Dell’s Mini 9 Inspiron – good for basic computing, and the price is right

At first glance, the Inspiron Mini 9, Dell’s entry into the mini-notebook category, looks like what you might get if you left a notebook from Dell’s full-size Studio line of laptops in the dryer too long.

But the sub-$500 Mini 9 carries a 1.6-GHz Intel Atom CPU, 1GB of RAM, and a solid-state drive, making it a good starter machine for basic computing at a reasonable price.

Our test configuration, priced at $474, included Windows XP Home and an 8GB solid-state drive; a 4GB version of the Mini 9 ships with Linux Ubuntu 8.04. The 8GB drive doesn’t leave you much open space once the operating system and the preinstalled software (which includes Microsoft Works) are accommodated.

For $40 more, you can upgrade to a 16GB drive, but then you’ve crossed the magic $500 threshold. One feature that is missing here–but is present in the Acer Aspire One–is an additional SD slot to allow users to insert a second SD Card, format it, and use it as another hard disk.

Working without two SD Card slots, we found that our WorldBench 6 test suite required more space than the Inspiron Mini 9’s drive could spare. Since we couldn’t run our benchmark tests on the Mini 9, we can’t directly compare its performance with that of competing mini-notebooks like the MSI Wind NB U100. We do know that the Mini 9 loads Windows in about 30 seconds and fires up Microsoft Works in 8 seconds.

Also, it can copy more than an album’s worth of music (77MB) in about 7 seconds. In short, it falls in line with what we’ve seen from other mini-notebooks packing an Atom processor, 1GB of RAM, and Windows. We’ll update this review when we obtain more-precise performance results.

The Mini 9 performed well in our battery life tests. Its four-cell battery ran for about 3 hours, 34 minutes–far better the three-cell battery of the MSI Wind, which lasted just 2 hours, 24 minutes.
As its name suggests, the Inspiron Mini 9 is tiny. It measures 1.07 by 9.13 by 6.77 inches–barely enough room to accommodate the 8.9-inch screen–and weighs about 2.28 pounds.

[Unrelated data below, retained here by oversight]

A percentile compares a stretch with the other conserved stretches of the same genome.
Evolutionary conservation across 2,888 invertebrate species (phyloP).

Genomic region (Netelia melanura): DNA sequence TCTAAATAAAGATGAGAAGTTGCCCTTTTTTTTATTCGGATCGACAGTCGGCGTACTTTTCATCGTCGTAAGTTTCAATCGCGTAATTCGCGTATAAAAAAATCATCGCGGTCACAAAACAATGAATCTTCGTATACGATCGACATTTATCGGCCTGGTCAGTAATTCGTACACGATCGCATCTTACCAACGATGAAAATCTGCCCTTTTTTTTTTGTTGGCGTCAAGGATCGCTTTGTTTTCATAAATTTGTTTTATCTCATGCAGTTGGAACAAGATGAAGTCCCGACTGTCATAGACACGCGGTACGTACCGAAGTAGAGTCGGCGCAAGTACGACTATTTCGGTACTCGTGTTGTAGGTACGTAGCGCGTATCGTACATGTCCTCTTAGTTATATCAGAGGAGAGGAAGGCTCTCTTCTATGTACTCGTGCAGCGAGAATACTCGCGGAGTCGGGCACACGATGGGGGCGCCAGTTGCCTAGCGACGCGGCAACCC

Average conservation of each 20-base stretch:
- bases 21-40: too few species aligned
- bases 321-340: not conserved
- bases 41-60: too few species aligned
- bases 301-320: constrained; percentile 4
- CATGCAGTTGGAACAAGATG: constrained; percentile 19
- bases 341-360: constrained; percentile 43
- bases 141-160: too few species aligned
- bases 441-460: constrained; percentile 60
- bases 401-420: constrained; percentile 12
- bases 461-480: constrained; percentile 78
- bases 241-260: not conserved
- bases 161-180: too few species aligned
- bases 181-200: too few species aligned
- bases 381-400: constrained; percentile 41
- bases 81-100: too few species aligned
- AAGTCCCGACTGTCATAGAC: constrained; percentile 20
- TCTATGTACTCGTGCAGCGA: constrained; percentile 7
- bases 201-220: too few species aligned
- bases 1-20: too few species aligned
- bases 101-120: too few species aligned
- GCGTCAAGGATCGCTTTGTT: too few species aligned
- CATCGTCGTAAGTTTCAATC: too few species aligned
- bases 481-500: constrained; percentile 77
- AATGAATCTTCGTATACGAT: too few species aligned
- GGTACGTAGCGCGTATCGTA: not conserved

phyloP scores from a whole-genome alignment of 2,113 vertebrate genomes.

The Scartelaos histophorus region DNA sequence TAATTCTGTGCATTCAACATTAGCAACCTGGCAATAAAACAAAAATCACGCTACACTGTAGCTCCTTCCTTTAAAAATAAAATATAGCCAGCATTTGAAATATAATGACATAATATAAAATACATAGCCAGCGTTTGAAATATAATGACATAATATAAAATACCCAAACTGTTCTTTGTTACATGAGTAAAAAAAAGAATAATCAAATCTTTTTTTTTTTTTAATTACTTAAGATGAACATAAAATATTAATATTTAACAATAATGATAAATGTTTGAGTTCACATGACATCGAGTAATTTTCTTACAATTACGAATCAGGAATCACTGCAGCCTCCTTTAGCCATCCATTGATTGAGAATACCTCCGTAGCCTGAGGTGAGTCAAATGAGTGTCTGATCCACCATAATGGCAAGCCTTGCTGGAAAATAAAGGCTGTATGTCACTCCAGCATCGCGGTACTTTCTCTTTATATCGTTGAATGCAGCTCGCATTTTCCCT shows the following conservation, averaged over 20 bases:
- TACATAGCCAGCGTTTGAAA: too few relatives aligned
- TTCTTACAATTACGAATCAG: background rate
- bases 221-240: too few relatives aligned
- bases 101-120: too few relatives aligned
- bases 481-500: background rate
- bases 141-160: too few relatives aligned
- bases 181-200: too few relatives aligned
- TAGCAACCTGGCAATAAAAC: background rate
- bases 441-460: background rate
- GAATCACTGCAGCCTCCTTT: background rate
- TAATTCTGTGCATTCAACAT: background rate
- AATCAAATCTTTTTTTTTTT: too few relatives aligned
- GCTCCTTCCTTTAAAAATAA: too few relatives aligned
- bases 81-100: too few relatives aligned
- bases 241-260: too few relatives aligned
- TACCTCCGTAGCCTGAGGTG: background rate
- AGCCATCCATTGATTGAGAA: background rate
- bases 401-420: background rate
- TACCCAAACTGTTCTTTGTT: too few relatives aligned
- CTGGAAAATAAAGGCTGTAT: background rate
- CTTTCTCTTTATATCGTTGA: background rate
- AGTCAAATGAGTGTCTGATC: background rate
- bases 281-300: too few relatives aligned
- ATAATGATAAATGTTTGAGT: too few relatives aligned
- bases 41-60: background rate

The glossy 1024-by-600-resolution display looks reasonably sharp and reproduces color extremely well. Unfortunately, if you don’t view it from precisely the right angle, the screen looks a little dim. You can adjust the angle, but you may still find yourself contorting into ergonomic stress positions in order to get an optimal view.

All of the alphanumeric keys on the Mini 9’s keyboard are large enough to make cranking out a document easy. But everything else either gets scrunched (as the Tab, Shift, and Caps Lock keys do) or assigned to an unfamiliar location. For instance, the apostrophe key slides down to a spot by the space bar, and the function keys disappear altogether, replaced by combos. An empty bit of real estate lies between the keyboard and the edge nearest the display, but Dell chose not to fill it with shortcut keys.

That said, if you can retrain your brain to know where a couple of wayward buttons are positioned, you’ll find that the keyboard is quite good. Similarly, the mousepad is set to just the right sensitivity, and the buttons are firmly in place.

The front-mounted speaker, located just below the display, came across as a little hollow. In this department, the Mini 9 falls behind Asus’s $650 Eee 1000H 80G XP.
The Mini 9 is otherwise packed with the usual arsenal of current mini-notebook specs: 802.11b/g Wi-Fi, three USB 2.0 ports, a VGA out, an ethernet jack, an SD Card slot, and headphone and mic jacks. Our test model had Bluetooth and a 1.3-megapixel Webcam; both are extra-cost options.

The Mini 9 includes two handy additions that make it stand above the competition. First, accessible through the Start menu, is Dell’s Support Center–a one-stop app for system information and performance tweaking. When you’re online the Support Center also serves as a glorified link hub to different parts of Dell’s support site for manuals, patches, and quick fixes.

Second is a free, base-level account (good for 2GB of storage) with Box.Net’s online file storage service.

Dell has crafted a solid mini-laptop that’s good for kids and has plenty to offer anyone looking for an on-the-go system.

The Inspiron Mini 9 isn’t perfect, but it does offer a terrific design and a good price. I would have a tough time choosing this over Acer’s Aspire One, but Dell’s first venture into the world of mini-notebooks has produced a worthy competitor.

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Jim Love, Chief Content Officer, IT World Canada

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